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I reiterate my point that the HTGR is about ten years behind
the ALWR because of the need for an approximately ten-year
Tong HTGR demonstration project to precede NRC design certification. Such a demonstration project is not required
for the ALWR.
COMMITTEE ON ENERGY AND NATURAL RESOURCES
Following up on the discussion at the hearing on the
Also, I have been told that, with the HTGR, there would be a potential for release of radiation in the event that the graphite moderator caught on fire. Could you please elaborate on this risk? What would potentially cause the graphite to catch on fire? Under those circumstances, wouldn't it be appropriate to have a containment structure over the reactor to prevent any release of radiation to the accessible environment?
Your concerns about meltdown, graphite fires, and a
containment structure have been considered for many years by
the gas-cooled reactor community including the Nuclear Regulatory Commission (NRC) and overseas high temperature
gas-cooled reactor (HTGR) developers. First, it should be
said that meltdown is not an appropriate description for the
HTGR concept, as HTGR fuel is fully ceramic and its failure,
which is at temperatures in excess of 1600 degrees C is
characterized by fission product diffusion through barriers
that maintain their geometry. The rearrangement of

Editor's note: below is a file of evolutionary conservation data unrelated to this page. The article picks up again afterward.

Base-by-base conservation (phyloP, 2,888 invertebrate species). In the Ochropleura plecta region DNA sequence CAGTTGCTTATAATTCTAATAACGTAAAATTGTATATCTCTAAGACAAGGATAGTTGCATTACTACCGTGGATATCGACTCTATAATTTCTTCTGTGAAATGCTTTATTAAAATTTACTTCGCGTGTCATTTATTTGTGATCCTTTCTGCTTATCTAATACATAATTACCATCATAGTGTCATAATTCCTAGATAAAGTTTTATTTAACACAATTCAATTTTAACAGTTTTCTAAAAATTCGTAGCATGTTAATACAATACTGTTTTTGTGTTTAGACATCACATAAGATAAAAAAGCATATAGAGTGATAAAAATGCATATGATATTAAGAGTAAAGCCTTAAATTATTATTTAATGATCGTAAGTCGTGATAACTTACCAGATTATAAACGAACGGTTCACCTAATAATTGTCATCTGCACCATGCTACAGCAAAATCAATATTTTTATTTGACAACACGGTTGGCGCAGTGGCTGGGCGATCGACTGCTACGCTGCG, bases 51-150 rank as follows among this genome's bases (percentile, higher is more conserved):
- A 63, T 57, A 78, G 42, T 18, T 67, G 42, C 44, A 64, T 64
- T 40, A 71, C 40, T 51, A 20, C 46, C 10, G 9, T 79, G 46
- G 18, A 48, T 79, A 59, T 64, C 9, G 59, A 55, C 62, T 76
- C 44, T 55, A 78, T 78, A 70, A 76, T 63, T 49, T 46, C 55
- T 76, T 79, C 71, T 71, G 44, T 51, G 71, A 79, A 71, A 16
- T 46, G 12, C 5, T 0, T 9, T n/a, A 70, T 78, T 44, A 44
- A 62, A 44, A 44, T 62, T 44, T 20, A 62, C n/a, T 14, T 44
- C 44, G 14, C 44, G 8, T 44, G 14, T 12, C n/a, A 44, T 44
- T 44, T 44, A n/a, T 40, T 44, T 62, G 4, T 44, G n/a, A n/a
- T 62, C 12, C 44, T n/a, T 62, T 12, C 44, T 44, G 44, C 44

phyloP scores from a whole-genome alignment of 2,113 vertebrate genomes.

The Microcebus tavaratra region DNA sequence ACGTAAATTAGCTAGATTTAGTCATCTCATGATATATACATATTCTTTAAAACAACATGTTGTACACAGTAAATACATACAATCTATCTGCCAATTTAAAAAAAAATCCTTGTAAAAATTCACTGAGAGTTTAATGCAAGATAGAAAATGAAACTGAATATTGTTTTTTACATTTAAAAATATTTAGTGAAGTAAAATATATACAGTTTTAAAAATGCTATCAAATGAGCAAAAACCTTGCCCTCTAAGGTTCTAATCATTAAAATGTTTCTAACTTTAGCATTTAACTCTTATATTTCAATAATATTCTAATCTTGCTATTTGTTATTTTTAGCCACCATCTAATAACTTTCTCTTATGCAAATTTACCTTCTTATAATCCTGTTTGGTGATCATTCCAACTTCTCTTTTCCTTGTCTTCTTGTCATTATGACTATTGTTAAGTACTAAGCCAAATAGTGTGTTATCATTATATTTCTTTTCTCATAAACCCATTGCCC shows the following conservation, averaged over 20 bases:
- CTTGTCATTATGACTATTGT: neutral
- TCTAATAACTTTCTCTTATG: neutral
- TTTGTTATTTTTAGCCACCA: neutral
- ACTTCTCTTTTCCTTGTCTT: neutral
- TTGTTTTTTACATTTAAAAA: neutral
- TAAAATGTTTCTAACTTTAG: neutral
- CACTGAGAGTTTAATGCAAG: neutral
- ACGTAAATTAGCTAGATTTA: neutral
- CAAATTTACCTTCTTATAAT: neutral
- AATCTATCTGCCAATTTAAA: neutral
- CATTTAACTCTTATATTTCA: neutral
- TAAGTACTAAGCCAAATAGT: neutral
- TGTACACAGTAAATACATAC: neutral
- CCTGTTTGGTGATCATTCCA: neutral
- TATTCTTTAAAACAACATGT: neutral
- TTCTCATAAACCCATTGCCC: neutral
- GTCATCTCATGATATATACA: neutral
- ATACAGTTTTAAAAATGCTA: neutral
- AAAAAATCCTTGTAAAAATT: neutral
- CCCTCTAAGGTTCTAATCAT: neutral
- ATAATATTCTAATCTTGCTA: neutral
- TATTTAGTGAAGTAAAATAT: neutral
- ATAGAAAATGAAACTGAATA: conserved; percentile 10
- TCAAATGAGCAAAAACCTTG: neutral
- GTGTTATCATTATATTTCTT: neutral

fissionable material in the core or disruption of the core
itself does not occur. Of course, HTGR fuel failure
potentials and consequences are major concerns.
being addressed in the modular high temperature gas reactor
of high temperature fuel, and the control of pathways for
fission product transport to the environs.
The graphite fire potential was evaluated by the NRC (with assistance from Brookhaven National Laboratory) during the Fort St. Vrain licensing process, following the Chernobyl accident and in the course of its preapplication review for
the MHTGR. The NRC states that it believes that air
availability pathways, including flow channels in the core, would not support a sustained or damaging graphite fire even if a containment structure was not provided. The NRC states that confirmatory experiments might be desirable but has not yet stated this as a requirement. The Department is renewing
interactions with the NRC and the subject of graphite fires
will be included in these forthcoming discussions.
QUESTIONS FROM SENATOR WALLOP
Would you agree that the long-term promise of nuclear energy is essentially unlimited through the development of advanced liquid metal reactor technologies?
It was recognized early in the development of nuclear power that if nuclear fission energy is to make a large contribution to the world's energy supply for the long term, that is, beyond a number of decades, a reactor type is needed which can utilize essentially all the fissionable material available in nature from uranium ore, as opposed to the current light water, heavy water, and graphite moderated
reactor systems which utilize only about one percent of the
energy available in uranium. The advanced nuclear reactor
development work carried out worldwide over the past several
decades suggest that the liquid metal (sodium) cooled reactor